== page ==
Pickle’s Record Store Reboot

We spent a couple of days in my hometown of Union City, Tennessee, doing Christmas with my parents and brother and his family. On the way to visit my aunt yesterday afternoon, I took an indirect path through Graham Park. I spent many childhood and teenage hours in that park, from collecting tadpoles and playing tee-ball to skateboarding and meeting girlfriends (my first real kiss came on one of those playgrounds, and it was the awkwardest thing imaginable). Every corner of Union City seems to hold some kind of memory. No matter where I drive, memories come at me with unexpected, bittersweet clarity. This onslaught of memories got me thinking about a part of my thesis where I mention Pickle’s Record Store. Many may remember Pickle’s, but I suspect just as many have never heard of it, especially those of younger generations. So here’s an excerpt in which I’m writing about the poet Rilke’s idea that we have an obligation to create meaning in the world by “saying” things. In other words, by writing about Pickle’s, I give it more life than it would have otherwise had–immortalizing it, in a sense. Poets “say” with words, painters “say” with paint, musicians “say” with their instruments, et cetera. Here goes:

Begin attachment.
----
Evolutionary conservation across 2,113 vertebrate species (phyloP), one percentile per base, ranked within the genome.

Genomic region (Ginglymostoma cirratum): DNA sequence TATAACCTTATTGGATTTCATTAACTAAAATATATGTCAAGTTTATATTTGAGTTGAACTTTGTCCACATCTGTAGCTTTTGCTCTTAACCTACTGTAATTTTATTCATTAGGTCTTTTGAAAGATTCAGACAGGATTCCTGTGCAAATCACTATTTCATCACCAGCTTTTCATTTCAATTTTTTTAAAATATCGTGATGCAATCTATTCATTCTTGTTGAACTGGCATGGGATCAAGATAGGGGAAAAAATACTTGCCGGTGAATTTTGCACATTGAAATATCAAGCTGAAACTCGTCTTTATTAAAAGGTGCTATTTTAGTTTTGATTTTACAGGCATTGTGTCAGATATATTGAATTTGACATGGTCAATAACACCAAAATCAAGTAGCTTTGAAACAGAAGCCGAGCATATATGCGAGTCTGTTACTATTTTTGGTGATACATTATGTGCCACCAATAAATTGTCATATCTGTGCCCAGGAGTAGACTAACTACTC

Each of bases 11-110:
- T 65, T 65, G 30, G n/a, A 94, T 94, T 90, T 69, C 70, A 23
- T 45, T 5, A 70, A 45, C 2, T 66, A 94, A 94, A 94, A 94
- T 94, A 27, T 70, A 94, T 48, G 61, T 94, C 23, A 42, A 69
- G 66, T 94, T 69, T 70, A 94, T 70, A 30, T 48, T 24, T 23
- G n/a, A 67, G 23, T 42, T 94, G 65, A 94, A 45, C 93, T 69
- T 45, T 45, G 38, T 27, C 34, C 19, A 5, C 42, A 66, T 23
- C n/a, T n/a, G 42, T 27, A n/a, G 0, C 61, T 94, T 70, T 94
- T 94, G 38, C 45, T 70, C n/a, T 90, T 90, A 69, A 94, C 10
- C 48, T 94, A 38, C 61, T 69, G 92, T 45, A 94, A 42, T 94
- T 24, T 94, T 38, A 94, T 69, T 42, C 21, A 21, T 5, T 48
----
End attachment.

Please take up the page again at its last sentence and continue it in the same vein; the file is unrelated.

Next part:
“Rilke makes a compelling case for the world’s need of us: like us, it is perishing, but it has no voice with which to proclaim its existence. A thing’s existence soon ceases, and if we don’t “say” it, there will be no record it ever was here: “More than ever / the Things that we might experience are vanishing,” and they vanish because whatever resides within a thing “outgrows it and seeks new limits” (DE 9.44-5, 48). Nature lets few things outlive their usefulness. Today’s strip mall is tomorrow’s weedy outcrop. But what if people congregated inside one of that strip mall’s shops, like they used to do at Pickle’s Record Store in Union City, Tennessee, twenty-five years ago, listening to reggae, partaking in a certain substance associated with reggae (so go the rumors), and generally being the kind of scandalous cool that only kids in their late teens can be? At that time, the store’s owner was something of an icon among a contingent of Union City High School’s juniors and seniors—possibly not the kind of man many parents would want their kids hanging around, but that only fueled his anti-hero status in their kids’ eyes. The shop is no longer there. The space is not a weedy outcrop yet, but Pickle’s has been replaced. Generations of kids are growing up in Union City with no memory of the old record store. It was a unique place in a city not known for such subcultural enclaves. But it met its end, as all things must do. Nevertheless, I have performed it a great service. Here, in this same paragraph, I have transformed Pickles Record Store by giving meaning to what would otherwise be a forgotten rectangle of retail space. I’m not saying that whatever replaced Pickles has no meaning, but that Pickles has had its life extended a few years by my inclusion of it in this essay. It may not be immortality, but it is more life than it had before.